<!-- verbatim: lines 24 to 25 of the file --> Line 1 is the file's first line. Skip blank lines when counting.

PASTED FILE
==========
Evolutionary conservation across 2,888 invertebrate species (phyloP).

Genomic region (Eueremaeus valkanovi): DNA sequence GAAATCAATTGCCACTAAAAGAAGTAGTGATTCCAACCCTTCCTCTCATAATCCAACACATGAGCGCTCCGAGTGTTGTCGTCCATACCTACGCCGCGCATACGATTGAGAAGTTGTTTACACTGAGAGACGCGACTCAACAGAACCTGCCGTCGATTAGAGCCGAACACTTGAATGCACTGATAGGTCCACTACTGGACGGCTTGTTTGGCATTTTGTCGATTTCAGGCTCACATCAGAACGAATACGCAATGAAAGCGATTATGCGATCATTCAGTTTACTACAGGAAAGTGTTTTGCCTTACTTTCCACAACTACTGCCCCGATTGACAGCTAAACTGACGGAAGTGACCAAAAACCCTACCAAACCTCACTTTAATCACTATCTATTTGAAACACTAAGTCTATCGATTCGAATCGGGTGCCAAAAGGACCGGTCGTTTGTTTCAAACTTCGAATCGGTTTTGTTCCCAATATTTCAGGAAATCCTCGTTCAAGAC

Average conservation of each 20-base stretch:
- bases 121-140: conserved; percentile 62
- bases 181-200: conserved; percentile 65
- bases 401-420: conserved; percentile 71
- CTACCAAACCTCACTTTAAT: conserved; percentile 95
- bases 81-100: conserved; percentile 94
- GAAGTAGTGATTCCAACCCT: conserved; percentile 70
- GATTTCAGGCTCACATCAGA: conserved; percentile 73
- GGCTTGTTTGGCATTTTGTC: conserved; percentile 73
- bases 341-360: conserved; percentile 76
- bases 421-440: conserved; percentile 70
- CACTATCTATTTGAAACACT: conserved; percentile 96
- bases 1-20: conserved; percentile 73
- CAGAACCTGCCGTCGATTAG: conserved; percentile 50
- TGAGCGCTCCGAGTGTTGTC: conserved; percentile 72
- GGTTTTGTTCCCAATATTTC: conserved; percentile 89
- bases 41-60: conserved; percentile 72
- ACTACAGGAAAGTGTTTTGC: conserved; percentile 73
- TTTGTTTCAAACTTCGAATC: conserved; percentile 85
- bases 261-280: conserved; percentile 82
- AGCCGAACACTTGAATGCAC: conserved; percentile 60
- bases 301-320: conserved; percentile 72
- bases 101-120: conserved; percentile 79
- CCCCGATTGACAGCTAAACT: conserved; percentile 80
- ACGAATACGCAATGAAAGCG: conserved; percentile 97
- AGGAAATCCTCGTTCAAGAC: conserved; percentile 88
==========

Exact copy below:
- bases 301-320: conserved; percentile 72
- bases 101-120: conserved; percentile 79